Blow-out earnings from Facebook and Amazon have cheered Wall Street, but institutional owners might want to focus not just on blow-out earnings but rising blowback against the tech superpowers (Facebook, Google and Amazon).
The blowback is social and political: people are starting to question the social and political costs of these tech darlings' dominance and the billions in profits they reap.
The typical corporation can buy political influence, but Facebook and Google are manipulating the machinery of democracy itself. That's a much more dangerous type of power than buying political influence or manipulating public opinion by openly publishing biased "news."
We all understand how Corporate Media undermines democracy: recall how every time Bernie Sanders won a Democratic primary in 2016, The New York Times and The Washington Post "reported" the news in small typeface in a sidebar, while every Hillary Clinton primary win was trumpeted in large headlines at the top of page one.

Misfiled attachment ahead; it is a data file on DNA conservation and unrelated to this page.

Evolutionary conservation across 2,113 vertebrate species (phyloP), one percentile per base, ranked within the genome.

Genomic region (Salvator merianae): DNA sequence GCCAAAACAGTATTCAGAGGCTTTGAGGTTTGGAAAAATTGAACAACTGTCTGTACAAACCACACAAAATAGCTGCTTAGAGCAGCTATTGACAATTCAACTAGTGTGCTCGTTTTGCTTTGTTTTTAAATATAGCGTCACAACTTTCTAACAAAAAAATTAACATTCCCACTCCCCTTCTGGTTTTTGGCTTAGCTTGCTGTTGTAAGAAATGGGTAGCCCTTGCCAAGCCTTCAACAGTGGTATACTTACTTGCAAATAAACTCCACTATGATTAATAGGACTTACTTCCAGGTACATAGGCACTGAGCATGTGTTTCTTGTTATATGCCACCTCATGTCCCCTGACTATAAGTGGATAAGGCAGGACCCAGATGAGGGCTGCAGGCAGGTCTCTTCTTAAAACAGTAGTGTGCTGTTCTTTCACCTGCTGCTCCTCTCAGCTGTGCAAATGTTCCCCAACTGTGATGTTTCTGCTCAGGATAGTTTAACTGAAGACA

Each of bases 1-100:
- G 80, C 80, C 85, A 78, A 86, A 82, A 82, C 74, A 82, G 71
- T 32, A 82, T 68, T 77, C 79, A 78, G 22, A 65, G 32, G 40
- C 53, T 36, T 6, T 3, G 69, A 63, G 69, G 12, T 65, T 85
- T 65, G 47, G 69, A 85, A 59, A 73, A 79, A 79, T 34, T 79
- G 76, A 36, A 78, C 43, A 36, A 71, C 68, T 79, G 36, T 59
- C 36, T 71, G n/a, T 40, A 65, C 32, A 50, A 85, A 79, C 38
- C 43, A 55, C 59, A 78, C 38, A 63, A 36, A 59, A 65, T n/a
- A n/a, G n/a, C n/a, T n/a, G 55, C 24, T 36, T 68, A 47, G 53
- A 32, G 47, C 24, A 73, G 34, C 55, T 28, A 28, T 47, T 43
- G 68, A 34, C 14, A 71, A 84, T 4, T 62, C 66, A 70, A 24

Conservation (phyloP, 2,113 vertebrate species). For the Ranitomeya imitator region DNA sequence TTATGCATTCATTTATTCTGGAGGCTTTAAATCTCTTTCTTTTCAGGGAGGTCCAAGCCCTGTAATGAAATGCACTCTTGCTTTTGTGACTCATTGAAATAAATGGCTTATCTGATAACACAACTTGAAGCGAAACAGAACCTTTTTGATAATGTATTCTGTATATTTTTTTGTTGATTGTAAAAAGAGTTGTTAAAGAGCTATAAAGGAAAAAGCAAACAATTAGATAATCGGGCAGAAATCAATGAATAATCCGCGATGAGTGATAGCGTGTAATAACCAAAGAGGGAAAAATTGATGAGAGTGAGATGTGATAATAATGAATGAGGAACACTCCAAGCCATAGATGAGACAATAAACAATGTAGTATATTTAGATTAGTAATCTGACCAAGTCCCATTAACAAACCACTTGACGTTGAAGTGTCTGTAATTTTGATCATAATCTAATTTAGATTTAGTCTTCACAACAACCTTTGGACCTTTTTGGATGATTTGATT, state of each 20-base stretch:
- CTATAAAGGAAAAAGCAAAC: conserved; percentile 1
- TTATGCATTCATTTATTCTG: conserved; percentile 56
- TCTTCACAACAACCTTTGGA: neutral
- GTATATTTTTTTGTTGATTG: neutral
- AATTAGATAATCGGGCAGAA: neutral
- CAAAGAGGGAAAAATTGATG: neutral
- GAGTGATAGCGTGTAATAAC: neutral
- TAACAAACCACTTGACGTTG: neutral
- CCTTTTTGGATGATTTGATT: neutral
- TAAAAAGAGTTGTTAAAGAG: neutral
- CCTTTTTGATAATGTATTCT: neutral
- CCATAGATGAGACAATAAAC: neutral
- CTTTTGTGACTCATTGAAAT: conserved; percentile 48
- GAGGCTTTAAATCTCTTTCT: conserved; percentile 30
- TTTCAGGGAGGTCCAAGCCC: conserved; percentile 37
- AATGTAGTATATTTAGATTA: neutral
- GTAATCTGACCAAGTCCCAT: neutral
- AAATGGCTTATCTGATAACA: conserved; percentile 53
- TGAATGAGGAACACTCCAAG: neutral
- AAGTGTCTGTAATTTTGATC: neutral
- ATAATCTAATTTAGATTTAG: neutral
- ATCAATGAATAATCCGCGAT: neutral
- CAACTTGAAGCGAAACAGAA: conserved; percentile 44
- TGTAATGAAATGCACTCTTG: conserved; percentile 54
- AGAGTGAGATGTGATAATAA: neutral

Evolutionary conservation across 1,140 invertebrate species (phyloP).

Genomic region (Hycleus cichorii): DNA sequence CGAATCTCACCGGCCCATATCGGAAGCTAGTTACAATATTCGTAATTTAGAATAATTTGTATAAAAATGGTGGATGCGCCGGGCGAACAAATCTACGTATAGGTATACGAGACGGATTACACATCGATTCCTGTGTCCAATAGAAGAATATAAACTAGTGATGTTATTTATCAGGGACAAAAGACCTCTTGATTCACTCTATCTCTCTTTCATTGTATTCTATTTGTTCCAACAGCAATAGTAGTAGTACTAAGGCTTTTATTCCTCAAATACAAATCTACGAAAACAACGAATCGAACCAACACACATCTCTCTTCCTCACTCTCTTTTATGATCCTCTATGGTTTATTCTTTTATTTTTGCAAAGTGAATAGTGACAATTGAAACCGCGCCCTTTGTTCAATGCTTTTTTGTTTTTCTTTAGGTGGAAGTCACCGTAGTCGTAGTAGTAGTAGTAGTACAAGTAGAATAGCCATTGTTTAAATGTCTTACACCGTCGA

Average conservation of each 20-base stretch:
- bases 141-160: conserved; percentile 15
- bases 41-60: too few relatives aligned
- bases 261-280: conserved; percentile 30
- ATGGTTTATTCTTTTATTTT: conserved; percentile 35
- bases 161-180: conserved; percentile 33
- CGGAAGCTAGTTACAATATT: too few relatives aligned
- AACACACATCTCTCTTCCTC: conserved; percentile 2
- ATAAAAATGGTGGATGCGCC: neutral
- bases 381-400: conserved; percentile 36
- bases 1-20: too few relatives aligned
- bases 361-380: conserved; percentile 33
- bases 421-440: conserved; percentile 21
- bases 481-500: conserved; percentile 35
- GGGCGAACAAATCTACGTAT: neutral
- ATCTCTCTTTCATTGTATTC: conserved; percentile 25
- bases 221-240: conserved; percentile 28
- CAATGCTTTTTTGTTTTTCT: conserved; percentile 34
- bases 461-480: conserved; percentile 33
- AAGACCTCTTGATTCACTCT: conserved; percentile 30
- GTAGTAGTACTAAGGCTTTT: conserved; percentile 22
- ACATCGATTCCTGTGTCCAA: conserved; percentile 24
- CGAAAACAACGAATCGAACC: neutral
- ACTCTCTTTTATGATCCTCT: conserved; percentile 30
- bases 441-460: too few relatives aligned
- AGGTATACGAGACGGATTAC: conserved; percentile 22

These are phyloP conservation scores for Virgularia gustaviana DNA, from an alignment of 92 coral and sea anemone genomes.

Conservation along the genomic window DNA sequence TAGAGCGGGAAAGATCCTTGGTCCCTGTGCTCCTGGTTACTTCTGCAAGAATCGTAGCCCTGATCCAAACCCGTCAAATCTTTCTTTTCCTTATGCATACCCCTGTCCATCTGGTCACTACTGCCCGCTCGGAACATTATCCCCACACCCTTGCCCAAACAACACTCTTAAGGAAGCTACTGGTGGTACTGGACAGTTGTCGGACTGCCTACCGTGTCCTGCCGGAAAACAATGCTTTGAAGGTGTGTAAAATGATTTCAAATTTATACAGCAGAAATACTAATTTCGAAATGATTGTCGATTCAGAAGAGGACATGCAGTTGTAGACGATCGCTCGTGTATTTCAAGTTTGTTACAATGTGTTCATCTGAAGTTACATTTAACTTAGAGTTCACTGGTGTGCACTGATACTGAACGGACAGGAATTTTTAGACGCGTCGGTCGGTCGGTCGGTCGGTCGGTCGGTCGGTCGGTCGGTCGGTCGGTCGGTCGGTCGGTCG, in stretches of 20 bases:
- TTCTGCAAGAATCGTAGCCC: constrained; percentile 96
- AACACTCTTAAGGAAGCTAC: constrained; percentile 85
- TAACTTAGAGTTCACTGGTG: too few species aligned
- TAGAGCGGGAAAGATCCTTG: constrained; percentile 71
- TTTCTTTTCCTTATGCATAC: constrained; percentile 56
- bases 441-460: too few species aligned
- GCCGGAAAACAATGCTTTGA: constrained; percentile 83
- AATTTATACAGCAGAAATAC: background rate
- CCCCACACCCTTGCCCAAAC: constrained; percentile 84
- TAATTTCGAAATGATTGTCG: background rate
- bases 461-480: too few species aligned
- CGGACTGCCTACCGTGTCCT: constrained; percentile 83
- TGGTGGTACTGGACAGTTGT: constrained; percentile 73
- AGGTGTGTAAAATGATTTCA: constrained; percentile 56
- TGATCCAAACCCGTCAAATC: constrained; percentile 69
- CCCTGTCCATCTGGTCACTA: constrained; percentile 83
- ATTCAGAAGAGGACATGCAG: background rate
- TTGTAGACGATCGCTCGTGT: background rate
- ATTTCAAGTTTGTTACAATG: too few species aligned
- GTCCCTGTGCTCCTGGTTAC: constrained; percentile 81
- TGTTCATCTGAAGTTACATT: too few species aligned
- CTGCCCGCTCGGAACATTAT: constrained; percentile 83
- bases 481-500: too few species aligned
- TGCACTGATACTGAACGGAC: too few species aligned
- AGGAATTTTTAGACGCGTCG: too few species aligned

But this sort of manipulation is visible; what Google and Facebook do is invisible. I recently addressed these invisible (but oh-so profitable) mechanisms in a series of essays:
How Far Down the Big Data/'Psychographic Microtargeting' Rabbit Hole Do You Want to Go"
Is Profit-Maximizing Data-Mining Undermining Democracy?
Should Facebook, Google and Twitter Be Public Utilities"
Should Facebook and Google Pay Users When They Sell Data Collected from Users?
Here's a selection of recent articles on related topics: